Letter from New Delhi
Kenyans (left to right) Wambugu Wa Nyingi, Jane Muthoni Mara, Paulo Nzili and Ndiku Mutua, stand outside the Royal Courts of Justice, in central London, April 2011. They were taking the British government to court over alleged atrocities in the 1950s in what is now Kenya. Pic – AP
Sure, Kenya is the country where a young royal lady went as a princess and returned as a queen in 1952 but Kenya is also the country where her government launched a brutal and vicious campaign to crush the freedom movement by its people at that time.
It all started about 50 years earlier when the Uganda Railway was built and reached Nairobi in 1896. The railway brought British officers and missionaries; officers to rule the country and missionaries to convert ‘the heathen’ to Christianity. The Africans farmed on the temperate slopes around Mount Kenya and herded animals in the plains of the Great Rift Valley. When more Britishers arrived in this new colony, they took over the land around Mount Kenya and it came to be called White Highlands. The vast plains in the Rift Valley were also fenced for cattle ranching. This new group was called White Farmers and the Africans ended up as their farm labourers.
While pressing for freedom, Kenya’s charismatic leader and later its first president Jomo Kenyatta famously said that the white man had a book (The Bible) when he came to Kenya and the African had the land. Soon, the white man had the land and the African had the book.
The campaign for freedom started in the 1920s and early 1930s when African leaders started demanding human rights, first as workers and later as citizens. Since they did not get far, the more radical ones launched a violent uprising to get back their land and freedom, known as Mau Mau rebellion. When Elizabeth visited Kenya, this movement was gathering pace in the early 1950s and continued until 1960. In fact, the Mau Mau fighters burnt down Treetops in 1954 and it was later rebuilt.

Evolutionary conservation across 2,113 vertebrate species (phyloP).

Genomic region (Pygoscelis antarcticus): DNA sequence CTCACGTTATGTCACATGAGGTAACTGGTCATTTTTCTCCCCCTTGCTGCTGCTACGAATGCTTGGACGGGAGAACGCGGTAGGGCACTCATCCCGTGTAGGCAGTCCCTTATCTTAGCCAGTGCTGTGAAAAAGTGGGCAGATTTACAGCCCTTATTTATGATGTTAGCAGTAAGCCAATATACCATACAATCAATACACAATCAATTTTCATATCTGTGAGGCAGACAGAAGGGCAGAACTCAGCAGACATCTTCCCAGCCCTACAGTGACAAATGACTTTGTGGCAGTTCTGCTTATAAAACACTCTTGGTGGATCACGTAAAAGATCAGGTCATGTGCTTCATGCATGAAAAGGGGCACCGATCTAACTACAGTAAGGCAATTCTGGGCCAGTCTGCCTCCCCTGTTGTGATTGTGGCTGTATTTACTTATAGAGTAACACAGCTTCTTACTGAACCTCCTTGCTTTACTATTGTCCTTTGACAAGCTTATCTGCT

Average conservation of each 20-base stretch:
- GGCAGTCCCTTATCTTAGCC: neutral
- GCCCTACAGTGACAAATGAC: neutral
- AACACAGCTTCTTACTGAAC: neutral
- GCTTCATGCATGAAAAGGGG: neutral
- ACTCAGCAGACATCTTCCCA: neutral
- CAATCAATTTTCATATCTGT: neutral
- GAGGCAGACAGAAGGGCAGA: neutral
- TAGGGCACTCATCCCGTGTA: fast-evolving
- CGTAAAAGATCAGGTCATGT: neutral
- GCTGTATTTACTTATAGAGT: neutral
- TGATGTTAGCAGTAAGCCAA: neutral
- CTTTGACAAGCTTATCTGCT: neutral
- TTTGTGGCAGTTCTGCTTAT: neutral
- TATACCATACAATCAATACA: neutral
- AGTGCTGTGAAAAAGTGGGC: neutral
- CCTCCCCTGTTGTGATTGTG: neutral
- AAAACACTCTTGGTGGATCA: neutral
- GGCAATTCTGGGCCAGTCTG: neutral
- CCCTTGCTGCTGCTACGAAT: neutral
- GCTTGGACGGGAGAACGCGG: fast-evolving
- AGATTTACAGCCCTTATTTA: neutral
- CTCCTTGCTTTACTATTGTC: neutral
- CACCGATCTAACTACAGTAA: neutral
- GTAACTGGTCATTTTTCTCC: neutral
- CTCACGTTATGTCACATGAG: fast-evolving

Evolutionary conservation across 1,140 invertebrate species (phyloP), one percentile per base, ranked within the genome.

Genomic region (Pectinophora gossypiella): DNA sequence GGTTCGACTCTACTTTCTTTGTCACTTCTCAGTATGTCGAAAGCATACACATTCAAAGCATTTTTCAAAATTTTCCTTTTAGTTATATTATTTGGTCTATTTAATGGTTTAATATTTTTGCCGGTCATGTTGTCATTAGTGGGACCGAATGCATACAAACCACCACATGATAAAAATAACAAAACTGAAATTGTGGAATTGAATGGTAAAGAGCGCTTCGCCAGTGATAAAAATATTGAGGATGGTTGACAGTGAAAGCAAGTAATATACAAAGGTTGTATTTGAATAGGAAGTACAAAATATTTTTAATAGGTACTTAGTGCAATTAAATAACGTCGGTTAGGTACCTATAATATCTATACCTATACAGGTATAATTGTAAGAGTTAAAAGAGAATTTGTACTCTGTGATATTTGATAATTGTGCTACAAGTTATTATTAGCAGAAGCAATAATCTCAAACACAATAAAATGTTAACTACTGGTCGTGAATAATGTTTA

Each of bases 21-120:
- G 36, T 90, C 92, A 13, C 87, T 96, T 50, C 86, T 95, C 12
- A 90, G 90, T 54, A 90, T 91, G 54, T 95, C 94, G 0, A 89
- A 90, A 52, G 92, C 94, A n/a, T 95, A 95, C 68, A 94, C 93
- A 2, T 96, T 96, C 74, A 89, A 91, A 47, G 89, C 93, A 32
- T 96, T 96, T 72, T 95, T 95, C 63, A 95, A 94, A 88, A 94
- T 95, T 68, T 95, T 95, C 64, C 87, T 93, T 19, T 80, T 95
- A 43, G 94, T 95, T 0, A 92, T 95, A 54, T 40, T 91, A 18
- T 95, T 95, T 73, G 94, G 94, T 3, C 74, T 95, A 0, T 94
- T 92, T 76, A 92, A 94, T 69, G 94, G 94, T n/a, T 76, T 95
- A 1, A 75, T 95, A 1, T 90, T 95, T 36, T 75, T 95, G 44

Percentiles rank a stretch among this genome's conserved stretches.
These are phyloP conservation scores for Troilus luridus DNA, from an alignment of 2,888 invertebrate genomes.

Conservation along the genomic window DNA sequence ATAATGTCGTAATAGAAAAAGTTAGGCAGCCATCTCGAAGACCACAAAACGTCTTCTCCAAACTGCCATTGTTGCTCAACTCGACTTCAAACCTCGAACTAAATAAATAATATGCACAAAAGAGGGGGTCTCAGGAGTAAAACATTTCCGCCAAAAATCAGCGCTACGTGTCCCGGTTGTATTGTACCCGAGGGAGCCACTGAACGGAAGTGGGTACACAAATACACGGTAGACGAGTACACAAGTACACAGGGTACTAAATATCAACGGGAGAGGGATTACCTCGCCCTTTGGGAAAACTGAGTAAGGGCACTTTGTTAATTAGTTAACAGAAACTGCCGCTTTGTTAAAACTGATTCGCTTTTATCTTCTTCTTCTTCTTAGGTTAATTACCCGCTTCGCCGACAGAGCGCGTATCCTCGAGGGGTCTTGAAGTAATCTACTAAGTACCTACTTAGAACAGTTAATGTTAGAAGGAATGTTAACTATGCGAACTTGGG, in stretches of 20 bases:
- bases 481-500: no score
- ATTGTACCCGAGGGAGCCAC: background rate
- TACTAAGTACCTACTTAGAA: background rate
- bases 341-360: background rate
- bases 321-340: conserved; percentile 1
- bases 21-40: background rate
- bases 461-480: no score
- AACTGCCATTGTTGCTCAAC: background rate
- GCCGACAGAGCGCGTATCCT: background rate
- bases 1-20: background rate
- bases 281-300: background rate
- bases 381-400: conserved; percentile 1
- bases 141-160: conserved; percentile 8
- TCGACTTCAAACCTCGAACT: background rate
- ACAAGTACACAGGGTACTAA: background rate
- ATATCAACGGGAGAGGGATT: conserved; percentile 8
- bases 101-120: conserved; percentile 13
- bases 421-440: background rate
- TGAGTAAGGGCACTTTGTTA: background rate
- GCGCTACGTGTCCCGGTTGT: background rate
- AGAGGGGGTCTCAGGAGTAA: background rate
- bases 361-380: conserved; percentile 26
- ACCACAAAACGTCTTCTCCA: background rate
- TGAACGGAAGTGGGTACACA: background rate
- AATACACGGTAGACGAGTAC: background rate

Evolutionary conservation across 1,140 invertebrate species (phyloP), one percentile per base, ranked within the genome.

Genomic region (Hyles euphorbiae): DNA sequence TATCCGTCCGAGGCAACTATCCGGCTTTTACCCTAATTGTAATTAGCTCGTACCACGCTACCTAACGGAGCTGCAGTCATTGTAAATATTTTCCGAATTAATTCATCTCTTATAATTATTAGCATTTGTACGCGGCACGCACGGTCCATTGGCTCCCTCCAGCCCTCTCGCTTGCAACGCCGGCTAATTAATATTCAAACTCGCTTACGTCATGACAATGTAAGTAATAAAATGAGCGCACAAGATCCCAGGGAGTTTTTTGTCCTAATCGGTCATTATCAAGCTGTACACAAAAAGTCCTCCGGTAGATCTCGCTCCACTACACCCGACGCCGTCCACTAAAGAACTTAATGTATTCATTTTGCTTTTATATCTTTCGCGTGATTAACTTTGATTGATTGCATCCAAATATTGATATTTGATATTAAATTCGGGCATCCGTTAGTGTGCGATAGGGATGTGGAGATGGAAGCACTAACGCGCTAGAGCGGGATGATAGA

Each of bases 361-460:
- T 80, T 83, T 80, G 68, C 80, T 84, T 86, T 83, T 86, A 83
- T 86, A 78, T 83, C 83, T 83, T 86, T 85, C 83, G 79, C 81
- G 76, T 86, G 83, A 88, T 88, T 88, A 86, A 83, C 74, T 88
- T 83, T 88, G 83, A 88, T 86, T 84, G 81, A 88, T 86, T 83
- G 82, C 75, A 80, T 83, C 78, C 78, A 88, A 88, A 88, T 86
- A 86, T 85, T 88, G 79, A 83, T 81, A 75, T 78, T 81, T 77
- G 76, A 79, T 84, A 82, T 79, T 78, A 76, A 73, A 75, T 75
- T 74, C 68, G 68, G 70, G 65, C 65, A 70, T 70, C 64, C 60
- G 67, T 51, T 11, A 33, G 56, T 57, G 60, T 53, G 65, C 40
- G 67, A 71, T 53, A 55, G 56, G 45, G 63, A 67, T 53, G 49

The British government or rather the Queen’s government flew in hundreds of British soldiers to fight the “terrorists” and the Royal Air Force flew in with planes to bomb the forests where the Mau Mau fighters were hiding. An Emergency was declared and the rulers had a free hand. With the local police and administration, they unleashed a horrendous, powerful and bloody response. Thousands were picked up and sent to ‘detention camps’ where they were beaten and tortured to extract information. The detainees also suffered malnutrition, starvation and disease due to the inhuman conditions. Hundreds of suspects were hanged. Many thousands of Africans were issued with a pass to travel from their villages, denying them the freedom of movement.
The number of deaths of Africans during the Emergency is disputed. The estimates range from 25,000 to 50,000 but go up to 130,000 to 3000,000. How many were killed by Mau Mau? Around 300 White farmers, some 5000 African loyalists, just 30 White soldiers and about 200 British police officers of different races were killed.
In 2013, after a group of elderly Kenyans sued the Foreign Office for atrocities during the eight-year emergency, the British government was forced to admit it had illegally hidden more than one million colonial-era documents that should have been declassified. To date, these documents remain in the UK and are yet to be repatriated to the colonies they were stolen from.
These documents are not only hidden from Kenyans and researchers but also from the British public who have a romanticised image of the white man developing and civilising an African land. The petitioners were paid a paltry sum as compensation. The honours bestowed on the officers of the Empire – the Queen’s medal and so on – were all in the name of the monarch. The demand for freedom gathered pace in the late fifties and early sixties until the British government yielded and granted independence to Kenya in December 1963. Read More… Become a Subscriber
Mauritius Times ePaper Friday 16 September 2022
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